SEOUL, Jan. 17 (Korea Bizwire) – The labor policies pursued by the South Korean government will drive up labor costs for local companies and drive down their sales, a German consulting firm said Wednesday.
In a presentation on Korea’s labor policies and their impact on businesses, Lee Soo-sung, managing partner at Roland Berger Seoul, estimated that minimum wage hikes, reduced working hours and hiring workers as regular employees will cost the current government a total of 465 trillion won (US$435.8 billion).
The estimated costs are higher than the country’s 2018 budget of 428.8 trillion won.
Citing the government’s plan to gradually increase the minimum wage to 10,000 won by 2020, he said the aggressive target will pose a threat to the survival of many businesses.
South Korea’s minimum wage rose by 16 percent to 7,530 won starting from Jan. 1, the biggest jump in about two decades. The hike has sparked backlash from small and medium-sized firms and mom-and-pop stores that can ill afford the extra outlay.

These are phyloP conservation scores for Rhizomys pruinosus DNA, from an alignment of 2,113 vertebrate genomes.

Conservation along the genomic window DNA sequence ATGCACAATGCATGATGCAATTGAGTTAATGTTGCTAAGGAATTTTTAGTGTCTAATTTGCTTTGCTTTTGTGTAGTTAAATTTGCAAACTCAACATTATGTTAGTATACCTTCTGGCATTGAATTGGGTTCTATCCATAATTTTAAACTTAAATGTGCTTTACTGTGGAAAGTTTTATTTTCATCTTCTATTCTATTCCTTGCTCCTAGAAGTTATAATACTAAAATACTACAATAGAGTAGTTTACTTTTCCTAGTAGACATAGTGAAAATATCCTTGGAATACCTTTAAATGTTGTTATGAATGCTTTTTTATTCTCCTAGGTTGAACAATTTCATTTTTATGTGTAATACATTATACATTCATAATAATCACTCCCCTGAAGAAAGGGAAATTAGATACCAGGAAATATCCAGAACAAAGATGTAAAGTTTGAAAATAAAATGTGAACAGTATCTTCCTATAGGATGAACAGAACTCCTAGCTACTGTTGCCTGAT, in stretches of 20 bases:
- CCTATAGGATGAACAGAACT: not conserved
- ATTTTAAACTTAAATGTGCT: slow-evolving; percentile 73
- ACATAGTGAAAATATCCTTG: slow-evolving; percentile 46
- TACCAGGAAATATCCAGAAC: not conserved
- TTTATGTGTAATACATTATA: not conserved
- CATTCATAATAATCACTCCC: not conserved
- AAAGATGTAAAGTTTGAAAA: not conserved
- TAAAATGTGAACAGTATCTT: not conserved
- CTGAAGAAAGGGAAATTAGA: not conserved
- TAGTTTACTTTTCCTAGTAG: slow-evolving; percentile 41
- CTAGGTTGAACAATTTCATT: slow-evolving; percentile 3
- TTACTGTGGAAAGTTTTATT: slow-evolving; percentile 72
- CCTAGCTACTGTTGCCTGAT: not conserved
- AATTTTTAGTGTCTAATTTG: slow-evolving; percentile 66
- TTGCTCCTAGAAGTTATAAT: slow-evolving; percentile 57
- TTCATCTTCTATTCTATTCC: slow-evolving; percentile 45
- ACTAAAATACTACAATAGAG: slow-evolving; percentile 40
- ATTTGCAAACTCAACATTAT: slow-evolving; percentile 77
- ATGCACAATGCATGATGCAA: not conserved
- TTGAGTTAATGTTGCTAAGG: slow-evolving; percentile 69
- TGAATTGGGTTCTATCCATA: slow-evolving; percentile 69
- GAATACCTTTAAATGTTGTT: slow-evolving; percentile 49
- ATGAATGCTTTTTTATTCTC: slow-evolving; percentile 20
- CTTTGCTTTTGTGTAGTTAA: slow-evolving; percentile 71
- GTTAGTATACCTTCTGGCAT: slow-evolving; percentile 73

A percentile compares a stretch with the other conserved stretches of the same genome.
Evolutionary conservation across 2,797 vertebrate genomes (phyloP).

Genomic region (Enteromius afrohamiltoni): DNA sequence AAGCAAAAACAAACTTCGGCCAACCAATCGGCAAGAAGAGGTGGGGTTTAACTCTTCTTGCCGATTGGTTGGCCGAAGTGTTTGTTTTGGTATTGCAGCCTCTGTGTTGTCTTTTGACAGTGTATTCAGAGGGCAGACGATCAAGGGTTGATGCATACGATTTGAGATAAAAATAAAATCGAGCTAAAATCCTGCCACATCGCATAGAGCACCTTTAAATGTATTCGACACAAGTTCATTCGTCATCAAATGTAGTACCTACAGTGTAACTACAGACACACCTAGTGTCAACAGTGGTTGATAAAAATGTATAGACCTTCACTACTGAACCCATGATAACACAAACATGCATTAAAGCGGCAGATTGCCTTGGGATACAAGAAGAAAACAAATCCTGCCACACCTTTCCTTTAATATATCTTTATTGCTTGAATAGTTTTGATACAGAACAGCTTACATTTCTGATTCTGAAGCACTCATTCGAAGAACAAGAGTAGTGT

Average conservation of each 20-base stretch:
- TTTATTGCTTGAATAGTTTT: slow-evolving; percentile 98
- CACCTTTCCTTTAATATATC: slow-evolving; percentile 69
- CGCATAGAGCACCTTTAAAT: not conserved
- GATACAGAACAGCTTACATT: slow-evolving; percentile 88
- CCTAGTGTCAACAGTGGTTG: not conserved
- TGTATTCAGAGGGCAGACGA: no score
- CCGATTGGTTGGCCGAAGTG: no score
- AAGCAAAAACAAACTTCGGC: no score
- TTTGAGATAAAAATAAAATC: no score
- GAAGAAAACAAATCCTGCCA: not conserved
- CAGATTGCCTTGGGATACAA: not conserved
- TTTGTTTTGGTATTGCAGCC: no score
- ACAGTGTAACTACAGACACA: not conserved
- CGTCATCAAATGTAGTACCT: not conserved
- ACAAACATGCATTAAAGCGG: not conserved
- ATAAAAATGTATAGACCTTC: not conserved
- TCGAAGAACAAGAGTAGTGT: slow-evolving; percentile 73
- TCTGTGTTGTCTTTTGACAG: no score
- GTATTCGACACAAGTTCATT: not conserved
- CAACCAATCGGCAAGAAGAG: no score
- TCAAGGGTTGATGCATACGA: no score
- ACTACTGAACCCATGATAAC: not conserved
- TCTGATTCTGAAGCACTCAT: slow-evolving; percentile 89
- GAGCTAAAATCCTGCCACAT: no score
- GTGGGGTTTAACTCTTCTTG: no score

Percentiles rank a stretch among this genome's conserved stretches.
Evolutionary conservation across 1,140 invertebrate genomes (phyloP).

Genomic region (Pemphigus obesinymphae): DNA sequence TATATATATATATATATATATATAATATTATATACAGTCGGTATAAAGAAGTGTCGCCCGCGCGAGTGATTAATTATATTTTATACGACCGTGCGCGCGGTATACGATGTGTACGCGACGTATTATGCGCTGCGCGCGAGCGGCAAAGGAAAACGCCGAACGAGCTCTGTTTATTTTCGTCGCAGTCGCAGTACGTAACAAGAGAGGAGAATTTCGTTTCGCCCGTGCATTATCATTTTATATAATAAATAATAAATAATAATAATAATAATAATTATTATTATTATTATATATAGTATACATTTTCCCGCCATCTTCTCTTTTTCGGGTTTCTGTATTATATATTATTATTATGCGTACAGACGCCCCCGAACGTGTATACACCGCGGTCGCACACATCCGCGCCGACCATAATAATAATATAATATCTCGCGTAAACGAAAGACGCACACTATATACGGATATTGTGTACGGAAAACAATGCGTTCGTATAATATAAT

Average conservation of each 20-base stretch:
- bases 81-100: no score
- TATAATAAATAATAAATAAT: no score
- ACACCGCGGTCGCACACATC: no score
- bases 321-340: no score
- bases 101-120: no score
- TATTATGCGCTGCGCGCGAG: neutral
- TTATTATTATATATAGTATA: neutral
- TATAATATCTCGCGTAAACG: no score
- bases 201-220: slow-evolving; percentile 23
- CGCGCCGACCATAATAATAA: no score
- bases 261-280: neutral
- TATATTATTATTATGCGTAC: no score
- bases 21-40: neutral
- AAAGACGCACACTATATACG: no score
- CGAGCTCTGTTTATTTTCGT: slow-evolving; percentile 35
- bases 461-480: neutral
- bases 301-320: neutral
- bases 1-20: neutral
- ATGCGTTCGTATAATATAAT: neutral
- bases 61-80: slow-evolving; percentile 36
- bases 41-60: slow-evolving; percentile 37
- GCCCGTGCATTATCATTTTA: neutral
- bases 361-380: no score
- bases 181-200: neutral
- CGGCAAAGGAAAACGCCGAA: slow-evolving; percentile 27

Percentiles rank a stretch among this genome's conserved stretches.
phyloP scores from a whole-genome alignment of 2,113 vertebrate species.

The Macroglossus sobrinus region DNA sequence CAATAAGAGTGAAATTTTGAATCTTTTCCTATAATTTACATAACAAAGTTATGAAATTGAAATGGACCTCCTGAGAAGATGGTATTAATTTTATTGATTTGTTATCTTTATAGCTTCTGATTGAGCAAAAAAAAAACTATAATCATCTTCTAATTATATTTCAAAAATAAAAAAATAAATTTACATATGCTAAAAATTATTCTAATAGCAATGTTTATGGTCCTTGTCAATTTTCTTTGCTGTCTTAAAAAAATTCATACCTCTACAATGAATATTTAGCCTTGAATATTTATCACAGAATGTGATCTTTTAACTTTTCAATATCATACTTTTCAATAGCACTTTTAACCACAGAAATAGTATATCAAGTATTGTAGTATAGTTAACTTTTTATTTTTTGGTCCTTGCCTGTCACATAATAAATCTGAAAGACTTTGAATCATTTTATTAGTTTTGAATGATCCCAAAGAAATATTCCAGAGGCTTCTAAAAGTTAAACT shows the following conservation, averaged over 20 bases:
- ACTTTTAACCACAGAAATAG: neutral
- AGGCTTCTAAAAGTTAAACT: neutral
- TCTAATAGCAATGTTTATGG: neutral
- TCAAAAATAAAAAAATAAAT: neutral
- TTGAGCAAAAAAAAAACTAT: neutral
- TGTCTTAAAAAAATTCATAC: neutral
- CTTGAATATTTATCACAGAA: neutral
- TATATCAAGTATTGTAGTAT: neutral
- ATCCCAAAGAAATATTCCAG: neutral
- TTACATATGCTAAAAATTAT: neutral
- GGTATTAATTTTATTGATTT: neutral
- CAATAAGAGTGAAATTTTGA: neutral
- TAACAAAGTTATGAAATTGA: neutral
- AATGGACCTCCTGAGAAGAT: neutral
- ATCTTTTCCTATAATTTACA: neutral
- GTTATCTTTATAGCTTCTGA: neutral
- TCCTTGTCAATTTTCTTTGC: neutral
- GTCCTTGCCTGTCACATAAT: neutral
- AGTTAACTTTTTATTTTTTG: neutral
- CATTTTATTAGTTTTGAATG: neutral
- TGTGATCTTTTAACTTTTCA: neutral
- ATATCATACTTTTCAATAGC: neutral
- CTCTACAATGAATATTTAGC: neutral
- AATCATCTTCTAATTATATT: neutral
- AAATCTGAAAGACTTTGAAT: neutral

The government is also seeking to reduce weekly working hours to 52 from the current 68 by July 2021, resulting in an estimated 323 trillion won sales reduction for businesses, Lee claimed.
For a “soft landing” of the labor policies, the government needs to allow a maximum of eight hours of extra working hours per week for companies that hire fewer than 30 employees, he suggested.
The expert recommended companies adopt a performance-based salary system for long-term survival rather than the current seniority-based wage system.
The Korea Federation of SMEs, which hosted the event, said in a statement that it will deliver Berger’s suggestions to the National Assembly, the labor ministry and the Ministry of SMEs and Startups.